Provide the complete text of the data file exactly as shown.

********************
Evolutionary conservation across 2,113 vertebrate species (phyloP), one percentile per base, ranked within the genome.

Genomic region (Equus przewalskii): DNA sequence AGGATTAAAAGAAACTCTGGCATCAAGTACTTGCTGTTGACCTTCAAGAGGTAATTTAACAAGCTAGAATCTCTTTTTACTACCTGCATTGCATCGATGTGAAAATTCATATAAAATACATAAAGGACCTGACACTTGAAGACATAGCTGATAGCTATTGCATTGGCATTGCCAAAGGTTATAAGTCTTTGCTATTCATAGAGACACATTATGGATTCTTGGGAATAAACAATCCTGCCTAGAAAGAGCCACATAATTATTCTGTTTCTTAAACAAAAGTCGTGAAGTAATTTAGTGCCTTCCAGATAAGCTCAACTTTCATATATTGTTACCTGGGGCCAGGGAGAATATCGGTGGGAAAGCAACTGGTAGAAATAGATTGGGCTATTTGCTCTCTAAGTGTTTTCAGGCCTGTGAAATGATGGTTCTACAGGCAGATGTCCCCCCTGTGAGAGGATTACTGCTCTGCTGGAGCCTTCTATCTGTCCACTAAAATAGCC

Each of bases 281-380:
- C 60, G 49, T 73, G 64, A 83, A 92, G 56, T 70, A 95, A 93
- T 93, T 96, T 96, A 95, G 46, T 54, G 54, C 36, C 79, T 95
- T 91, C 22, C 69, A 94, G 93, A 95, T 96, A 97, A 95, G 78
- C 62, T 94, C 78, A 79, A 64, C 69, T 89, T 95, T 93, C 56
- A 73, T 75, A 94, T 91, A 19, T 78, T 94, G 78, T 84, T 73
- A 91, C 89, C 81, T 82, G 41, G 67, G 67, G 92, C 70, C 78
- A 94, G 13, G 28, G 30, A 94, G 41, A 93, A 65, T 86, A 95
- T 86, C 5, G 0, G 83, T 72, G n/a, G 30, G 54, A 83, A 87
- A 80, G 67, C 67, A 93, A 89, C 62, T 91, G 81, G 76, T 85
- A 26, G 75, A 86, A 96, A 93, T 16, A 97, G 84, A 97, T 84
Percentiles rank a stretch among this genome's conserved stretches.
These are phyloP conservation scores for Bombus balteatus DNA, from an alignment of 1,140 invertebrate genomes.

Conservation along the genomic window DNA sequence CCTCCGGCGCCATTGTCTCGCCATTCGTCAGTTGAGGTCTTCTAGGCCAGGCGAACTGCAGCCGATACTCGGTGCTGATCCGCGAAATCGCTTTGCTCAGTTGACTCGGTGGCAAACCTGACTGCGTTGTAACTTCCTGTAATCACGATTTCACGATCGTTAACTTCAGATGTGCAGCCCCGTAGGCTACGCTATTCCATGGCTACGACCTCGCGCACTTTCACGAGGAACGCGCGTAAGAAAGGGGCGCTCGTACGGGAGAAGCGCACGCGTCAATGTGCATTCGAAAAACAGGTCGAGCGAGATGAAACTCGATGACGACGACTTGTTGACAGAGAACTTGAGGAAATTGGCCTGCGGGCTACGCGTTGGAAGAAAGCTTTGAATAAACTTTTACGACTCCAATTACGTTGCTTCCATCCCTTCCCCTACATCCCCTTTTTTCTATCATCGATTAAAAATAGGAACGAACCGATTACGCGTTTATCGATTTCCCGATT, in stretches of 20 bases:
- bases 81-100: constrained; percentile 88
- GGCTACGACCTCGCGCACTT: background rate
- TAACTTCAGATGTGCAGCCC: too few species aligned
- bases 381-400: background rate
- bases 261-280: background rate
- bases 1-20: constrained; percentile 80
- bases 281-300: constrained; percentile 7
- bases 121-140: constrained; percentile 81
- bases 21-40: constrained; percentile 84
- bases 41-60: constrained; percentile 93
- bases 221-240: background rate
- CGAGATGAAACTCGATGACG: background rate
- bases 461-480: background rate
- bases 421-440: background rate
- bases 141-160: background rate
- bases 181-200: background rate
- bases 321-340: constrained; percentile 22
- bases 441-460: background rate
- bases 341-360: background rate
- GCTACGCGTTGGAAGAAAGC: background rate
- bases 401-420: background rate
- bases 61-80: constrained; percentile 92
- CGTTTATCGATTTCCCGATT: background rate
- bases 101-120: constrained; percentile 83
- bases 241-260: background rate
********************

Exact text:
Evolutionary conservation across 2,113 vertebrate species (phyloP), one percentile per base, ranked within the genome.

Genomic region (Equus przewalskii): DNA sequence AGGATTAAAAGAAACTCTGGCATCAAGTACTTGCTGTTGACCTTCAAGAGGTAATTTAACAAGCTAGAATCTCTTTTTACTACCTGCATTGCATCGATGTGAAAATTCATATAAAATACATAAAGGACCTGACACTTGAAGACATAGCTGATAGCTATTGCATTGGCATTGCCAAAGGTTATAAGTCTTTGCTATTCATAGAGACACATTATGGATTCTTGGGAATAAACAATCCTGCCTAGAAAGAGCCACATAATTATTCTGTTTCTTAAACAAAAGTCGTGAAGTAATTTAGTGCCTTCCAGATAAGCTCAACTTTCATATATTGTTACCTGGGGCCAGGGAGAATATCGGTGGGAAAGCAACTGGTAGAAATAGATTGGGCTATTTGCTCTCTAAGTGTTTTCAGGCCTGTGAAATGATGGTTCTACAGGCAGATGTCCCCCCTGTGAGAGGATTACTGCTCTGCTGGAGCCTTCTATCTGTCCACTAAAATAGCC

Each of bases 281-380:
- C 60, G 49, T 73, G 64, A 83, A 92, G 56, T 70, A 95, A 93
- T 93, T 96, T 96, A 95, G 46, T 54, G 54, C 36, C 79, T 95
- T 91, C 22, C 69, A 94, G 93, A 95, T 96, A 97, A 95, G 78
- C 62, T 94, C 78, A 79, A 64, C 69, T 89, T 95, T 93, C 56
- A 73, T 75, A 94, T 91, A 19, T 78, T 94, G 78, T 84, T 73
- A 91, C 89, C 81, T 82, G 41, G 67, G 67, G 92, C 70, C 78
- A 94, G 13, G 28, G 30, A 94, G 41, A 93, A 65, T 86, A 95
- T 86, C 5, G 0, G 83, T 72, G n/a, G 30, G 54, A 83, A 87
- A 80, G 67, C 67, A 93, A 89, C 62, T 91, G 81, G 76, T 85
- A 26, G 75, A 86, A 96, A 93, T 16, A 97, G 84, A 97, T 84
Percentiles rank a stretch among this genome's conserved stretches.
These are phyloP conservation scores for Bombus balteatus DNA, from an alignment of 1,140 invertebrate genomes.

Conservation along the genomic window DNA sequence CCTCCGGCGCCATTGTCTCGCCATTCGTCAGTTGAGGTCTTCTAGGCCAGGCGAACTGCAGCCGATACTCGGTGCTGATCCGCGAAATCGCTTTGCTCAGTTGACTCGGTGGCAAACCTGACTGCGTTGTAACTTCCTGTAATCACGATTTCACGATCGTTAACTTCAGATGTGCAGCCCCGTAGGCTACGCTATTCCATGGCTACGACCTCGCGCACTTTCACGAGGAACGCGCGTAAGAAAGGGGCGCTCGTACGGGAGAAGCGCACGCGTCAATGTGCATTCGAAAAACAGGTCGAGCGAGATGAAACTCGATGACGACGACTTGTTGACAGAGAACTTGAGGAAATTGGCCTGCGGGCTACGCGTTGGAAGAAAGCTTTGAATAAACTTTTACGACTCCAATTACGTTGCTTCCATCCCTTCCCCTACATCCCCTTTTTTCTATCATCGATTAAAAATAGGAACGAACCGATTACGCGTTTATCGATTTCCCGATT, in stretches of 20 bases:
- bases 81-100: constrained; percentile 88
- GGCTACGACCTCGCGCACTT: background rate
- TAACTTCAGATGTGCAGCCC: too few species aligned
- bases 381-400: background rate
- bases 261-280: background rate
- bases 1-20: constrained; percentile 80
- bases 281-300: constrained; percentile 7
- bases 121-140: constrained; percentile 81
- bases 21-40: constrained; percentile 84
- bases 41-60: constrained; percentile 93
- bases 221-240: background rate
- CGAGATGAAACTCGATGACG: background rate
- bases 461-480: background rate
- bases 421-440: background rate
- bases 141-160: background rate
- bases 181-200: background rate
- bases 321-340: constrained; percentile 22
- bases 441-460: background rate
- bases 341-360: background rate
- GCTACGCGTTGGAAGAAAGC: background rate
- bases 401-420: background rate
- bases 61-80: constrained; percentile 92
- CGTTTATCGATTTCCCGATT: background rate
- bases 101-120: constrained; percentile 83
- bases 241-260: background rate